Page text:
Date: March 8, 2019
First published in The Business Times on 8 March 2019
THE collapse of water treatment firm Hyflux Ltd has raised many important questions, not least of which is whether retail investors who ploughed millions into the company’s perpetual securities and preference shares truly understood the risks of what they were buying. Given our close and ongoing involvement in the affair in organising meetings between the company and the various stakeholders over the past nine months, it appears that the answer is no, they did not.
Many were blinded by the high returns on offer and failed to understand that such instruments are inherently riskier than usual, or that they rank below many other creditors in the event of a winding-up, with only ordinary shareholders lying below them in the claims hierarchy. Only now that liquidation could be an eventual outcome do they understand exactly what they have invested in – as always in cases like this, much too late.
Our sympathies lie with these individuals, all 34,000 of them, especially since it appears as if they have no recourse because this is a caveat emptor (buyer beware) world that we live in and they are expected to familiarise themselves with all risks before investing.
The PUB default notice served on Hyflux’s Tuaspring makes it imperative for all Hyflux investors to vote in favour of the restructuring to avoid liquidation. Without the current restructuring plan, the company will be insolvent and without cash injection it cannot ensure its operations. Unless and until there is another white knight, the current one will walk away if the terms of the deal is altered. Their hope of getting some value still lies with the restructuring plan.
However, you would have to ask: how were they sold the risky instruments in Hyflux? We ask this because 10 years ago when it became clear that banks and stockbrokers had mis-sold structured products like Lehman Brothers’ Minibonds to an unsuspecting public, the Association of Banks vowed to ensure its members put into place measures to protect consumers who buy investment products.
Many of those measures were taken from a consultation paper published by the Monetary Authority of Singapore on 12 March 2009 on the sale of unlisted investment products that included measures to improve disclosure or material information and fair dealing in the sale and advisory process. Although that paper and the subsequent measures pertain to unlisted instruments, it is indisputable that the same considerations must also apply equally to listed products as well.
Recall also that The Business Times in its editorial of 9 July 2009 titled “After negligence, time to rebuild trust”, said “The details of the lapses and what can plainly be described as professional negligence in each of the financial institutions indicted make for some pretty appalling reading. The uncovering of shoddy service in Singapore organisations – in the much-vaunted and well-regulated financial sector no less – comes as a shock”.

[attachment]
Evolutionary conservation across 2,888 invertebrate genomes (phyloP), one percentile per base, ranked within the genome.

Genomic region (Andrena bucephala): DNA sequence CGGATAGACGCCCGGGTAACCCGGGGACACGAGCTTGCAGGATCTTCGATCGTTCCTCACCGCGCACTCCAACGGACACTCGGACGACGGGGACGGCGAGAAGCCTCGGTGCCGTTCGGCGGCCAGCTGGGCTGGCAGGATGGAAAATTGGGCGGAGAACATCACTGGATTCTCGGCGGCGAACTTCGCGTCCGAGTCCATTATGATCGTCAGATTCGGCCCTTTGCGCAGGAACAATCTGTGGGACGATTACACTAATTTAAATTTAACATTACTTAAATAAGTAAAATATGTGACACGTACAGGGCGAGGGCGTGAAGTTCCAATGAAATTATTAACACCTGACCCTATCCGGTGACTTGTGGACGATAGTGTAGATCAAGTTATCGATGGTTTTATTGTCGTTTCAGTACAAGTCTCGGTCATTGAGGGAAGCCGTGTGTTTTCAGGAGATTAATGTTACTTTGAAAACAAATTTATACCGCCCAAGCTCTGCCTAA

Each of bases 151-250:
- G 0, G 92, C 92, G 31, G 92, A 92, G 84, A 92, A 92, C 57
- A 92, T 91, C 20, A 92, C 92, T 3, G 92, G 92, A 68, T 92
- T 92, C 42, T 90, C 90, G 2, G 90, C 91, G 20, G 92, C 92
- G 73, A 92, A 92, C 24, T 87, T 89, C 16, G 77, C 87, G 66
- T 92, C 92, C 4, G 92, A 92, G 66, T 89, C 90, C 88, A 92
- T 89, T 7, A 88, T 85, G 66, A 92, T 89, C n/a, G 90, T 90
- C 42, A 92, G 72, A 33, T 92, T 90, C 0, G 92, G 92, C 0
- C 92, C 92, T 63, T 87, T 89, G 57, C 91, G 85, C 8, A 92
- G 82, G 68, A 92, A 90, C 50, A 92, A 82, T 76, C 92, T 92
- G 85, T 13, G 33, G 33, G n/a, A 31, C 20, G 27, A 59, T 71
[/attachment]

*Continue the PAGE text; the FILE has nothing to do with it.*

The editorial concluded by saying that if Singapore was to preserve its high rankings in country competitiveness, financial institutions had to raise their game while regulators had to keep pace with financial innovations and not rely too much on “self-regulation” by the financial industry which had clearly failed to do so.
SIAS believes that regulators should look at whether the mode of sale of Hyflux instruments through ATMs was suitable in this instance. Perpetual securities are hybrids that combine features of equity and debt, and in some cases issuers are allowed to defer coupon payments perpetually.
Furthermore, how was it that CPF savings were allowed for purchase of these securities?
By the same token, it is equally important to recognise that in a regime governed by caveat emptor, investor education is key. SIAS was heavily involved in helping small investors during the Lehman crisis and in a commentary published in BT in the aftermath, we wrote that:
“Financial products will continue to get more sophisticated and regulations will take time to discover loopholes. However, we cannot encourage over-regulation as that would restrict innovation in financial products and may even discourage good foreign banks from setting up business in Singapore….What should investors learn from this experience and what should they do from now on?”
“My advice is simple: they should start becoming more sophisticated, educated and well-informed. They must also start improving their investing habits”. (“Knowledge, not regulation is key to investing success” BT 27 May 2009).
SIAS started financial literacy initiatives in the year 2000 and continues to conduct seminars and classes today – in 2018 alone, 154 such programmes were held, or an average of three per week. Although thousands have benefited since then, it appears that more needs to be done to a) alert investors of the need to ask as many questions as possible before parting with their money; b) teach investors to buy only products which fit their individual risk profiles and personal circumstances; c) inform investors that high returns always come with high risk.
While on one hand, companies must be able to raise capital as and when they need, all other players also need to play their part. Product manufacturers have to perform sufficient due diligence to protect the end user, especially when offering difficult or sophisticated products to the man on the street.
- The writer is David Gerald, founder, president and CEO of the Securities Investors Association (Singapore)